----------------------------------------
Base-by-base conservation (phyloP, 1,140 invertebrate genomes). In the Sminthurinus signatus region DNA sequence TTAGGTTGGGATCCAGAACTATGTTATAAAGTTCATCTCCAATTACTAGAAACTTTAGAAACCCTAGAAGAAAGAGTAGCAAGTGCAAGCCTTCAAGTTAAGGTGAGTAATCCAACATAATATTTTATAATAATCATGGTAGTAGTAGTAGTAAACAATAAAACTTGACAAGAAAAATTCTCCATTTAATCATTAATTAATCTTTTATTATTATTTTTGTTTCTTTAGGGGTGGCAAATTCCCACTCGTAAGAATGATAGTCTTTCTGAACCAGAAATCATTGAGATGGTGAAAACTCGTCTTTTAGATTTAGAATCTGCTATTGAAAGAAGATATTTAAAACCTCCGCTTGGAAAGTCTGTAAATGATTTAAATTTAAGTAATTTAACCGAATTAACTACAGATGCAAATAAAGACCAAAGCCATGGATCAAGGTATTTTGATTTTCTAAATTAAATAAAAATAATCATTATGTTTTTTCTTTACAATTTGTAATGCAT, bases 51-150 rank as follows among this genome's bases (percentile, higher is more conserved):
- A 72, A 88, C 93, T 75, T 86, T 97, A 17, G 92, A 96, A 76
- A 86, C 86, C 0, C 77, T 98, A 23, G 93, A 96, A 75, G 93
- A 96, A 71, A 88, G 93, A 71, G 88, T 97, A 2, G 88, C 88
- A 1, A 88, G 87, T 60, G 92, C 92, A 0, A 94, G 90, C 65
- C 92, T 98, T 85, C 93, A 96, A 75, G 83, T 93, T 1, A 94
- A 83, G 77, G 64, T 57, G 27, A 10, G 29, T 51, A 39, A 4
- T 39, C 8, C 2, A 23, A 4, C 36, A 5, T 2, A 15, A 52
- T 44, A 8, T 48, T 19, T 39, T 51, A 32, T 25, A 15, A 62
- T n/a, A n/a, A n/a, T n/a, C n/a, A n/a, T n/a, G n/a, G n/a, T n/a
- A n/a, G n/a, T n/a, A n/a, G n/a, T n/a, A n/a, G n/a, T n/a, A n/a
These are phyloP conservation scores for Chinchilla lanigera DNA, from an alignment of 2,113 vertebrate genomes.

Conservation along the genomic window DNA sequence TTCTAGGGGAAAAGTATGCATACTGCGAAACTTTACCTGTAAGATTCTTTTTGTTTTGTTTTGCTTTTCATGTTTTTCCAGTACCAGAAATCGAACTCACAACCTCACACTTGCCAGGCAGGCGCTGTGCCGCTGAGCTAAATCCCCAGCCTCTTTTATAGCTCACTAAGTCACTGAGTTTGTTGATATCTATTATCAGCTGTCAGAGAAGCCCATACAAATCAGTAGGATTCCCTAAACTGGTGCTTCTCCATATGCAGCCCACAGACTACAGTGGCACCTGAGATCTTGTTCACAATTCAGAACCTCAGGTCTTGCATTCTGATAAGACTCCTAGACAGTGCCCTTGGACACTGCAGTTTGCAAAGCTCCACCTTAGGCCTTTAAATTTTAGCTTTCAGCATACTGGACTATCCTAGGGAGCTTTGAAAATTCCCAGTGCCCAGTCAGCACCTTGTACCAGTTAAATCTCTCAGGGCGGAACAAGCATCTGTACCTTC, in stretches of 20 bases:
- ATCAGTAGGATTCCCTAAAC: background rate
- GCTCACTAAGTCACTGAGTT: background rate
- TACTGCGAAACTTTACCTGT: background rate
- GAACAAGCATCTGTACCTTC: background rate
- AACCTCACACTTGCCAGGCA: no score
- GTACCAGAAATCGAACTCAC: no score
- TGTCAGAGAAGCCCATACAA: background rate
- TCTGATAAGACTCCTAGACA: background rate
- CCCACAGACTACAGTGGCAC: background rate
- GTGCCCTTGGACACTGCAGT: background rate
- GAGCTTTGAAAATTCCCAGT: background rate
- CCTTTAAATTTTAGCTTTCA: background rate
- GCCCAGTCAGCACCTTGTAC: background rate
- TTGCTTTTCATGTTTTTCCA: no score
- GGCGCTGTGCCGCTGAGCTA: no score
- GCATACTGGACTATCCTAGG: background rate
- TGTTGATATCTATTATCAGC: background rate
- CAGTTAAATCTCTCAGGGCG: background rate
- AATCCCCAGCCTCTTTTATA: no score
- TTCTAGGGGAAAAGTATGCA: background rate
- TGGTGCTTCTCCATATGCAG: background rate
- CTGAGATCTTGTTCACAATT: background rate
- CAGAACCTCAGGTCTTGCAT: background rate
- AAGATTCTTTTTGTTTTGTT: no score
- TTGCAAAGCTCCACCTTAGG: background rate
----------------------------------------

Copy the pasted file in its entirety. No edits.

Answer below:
Base-by-base conservation (phyloP, 1,140 invertebrate genomes). In the Sminthurinus signatus region DNA sequence TTAGGTTGGGATCCAGAACTATGTTATAAAGTTCATCTCCAATTACTAGAAACTTTAGAAACCCTAGAAGAAAGAGTAGCAAGTGCAAGCCTTCAAGTTAAGGTGAGTAATCCAACATAATATTTTATAATAATCATGGTAGTAGTAGTAGTAAACAATAAAACTTGACAAGAAAAATTCTCCATTTAATCATTAATTAATCTTTTATTATTATTTTTGTTTCTTTAGGGGTGGCAAATTCCCACTCGTAAGAATGATAGTCTTTCTGAACCAGAAATCATTGAGATGGTGAAAACTCGTCTTTTAGATTTAGAATCTGCTATTGAAAGAAGATATTTAAAACCTCCGCTTGGAAAGTCTGTAAATGATTTAAATTTAAGTAATTTAACCGAATTAACTACAGATGCAAATAAAGACCAAAGCCATGGATCAAGGTATTTTGATTTTCTAAATTAAATAAAAATAATCATTATGTTTTTTCTTTACAATTTGTAATGCAT, bases 51-150 rank as follows among this genome's bases (percentile, higher is more conserved):
- A 72, A 88, C 93, T 75, T 86, T 97, A 17, G 92, A 96, A 76
- A 86, C 86, C 0, C 77, T 98, A 23, G 93, A 96, A 75, G 93
- A 96, A 71, A 88, G 93, A 71, G 88, T 97, A 2, G 88, C 88
- A 1, A 88, G 87, T 60, G 92, C 92, A 0, A 94, G 90, C 65
- C 92, T 98, T 85, C 93, A 96, A 75, G 83, T 93, T 1, A 94
- A 83, G 77, G 64, T 57, G 27, A 10, G 29, T 51, A 39, A 4
- T 39, C 8, C 2, A 23, A 4, C 36, A 5, T 2, A 15, A 52
- T 44, A 8, T 48, T 19, T 39, T 51, A 32, T 25, A 15, A 62
- T n/a, A n/a, A n/a, T n/a, C n/a, A n/a, T n/a, G n/a, G n/a, T n/a
- A n/a, G n/a, T n/a, A n/a, G n/a, T n/a, A n/a, G n/a, T n/a, A n/a
These are phyloP conservation scores for Chinchilla lanigera DNA, from an alignment of 2,113 vertebrate genomes.

Conservation along the genomic window DNA sequence TTCTAGGGGAAAAGTATGCATACTGCGAAACTTTACCTGTAAGATTCTTTTTGTTTTGTTTTGCTTTTCATGTTTTTCCAGTACCAGAAATCGAACTCACAACCTCACACTTGCCAGGCAGGCGCTGTGCCGCTGAGCTAAATCCCCAGCCTCTTTTATAGCTCACTAAGTCACTGAGTTTGTTGATATCTATTATCAGCTGTCAGAGAAGCCCATACAAATCAGTAGGATTCCCTAAACTGGTGCTTCTCCATATGCAGCCCACAGACTACAGTGGCACCTGAGATCTTGTTCACAATTCAGAACCTCAGGTCTTGCATTCTGATAAGACTCCTAGACAGTGCCCTTGGACACTGCAGTTTGCAAAGCTCCACCTTAGGCCTTTAAATTTTAGCTTTCAGCATACTGGACTATCCTAGGGAGCTTTGAAAATTCCCAGTGCCCAGTCAGCACCTTGTACCAGTTAAATCTCTCAGGGCGGAACAAGCATCTGTACCTTC, in stretches of 20 bases:
- ATCAGTAGGATTCCCTAAAC: background rate
- GCTCACTAAGTCACTGAGTT: background rate
- TACTGCGAAACTTTACCTGT: background rate
- GAACAAGCATCTGTACCTTC: background rate
- AACCTCACACTTGCCAGGCA: no score
- GTACCAGAAATCGAACTCAC: no score
- TGTCAGAGAAGCCCATACAA: background rate
- TCTGATAAGACTCCTAGACA: background rate
- CCCACAGACTACAGTGGCAC: background rate
- GTGCCCTTGGACACTGCAGT: background rate
- GAGCTTTGAAAATTCCCAGT: background rate
- CCTTTAAATTTTAGCTTTCA: background rate
- GCCCAGTCAGCACCTTGTAC: background rate
- TTGCTTTTCATGTTTTTCCA: no score
- GGCGCTGTGCCGCTGAGCTA: no score
- GCATACTGGACTATCCTAGG: background rate
- TGTTGATATCTATTATCAGC: background rate
- CAGTTAAATCTCTCAGGGCG: background rate
- AATCCCCAGCCTCTTTTATA: no score
- TTCTAGGGGAAAAGTATGCA: background rate
- TGGTGCTTCTCCATATGCAG: background rate
- CTGAGATCTTGTTCACAATT: background rate
- CAGAACCTCAGGTCTTGCAT: background rate
- AAGATTCTTTTTGTTTTGTT: no score
- TTGCAAAGCTCCACCTTAGG: background rate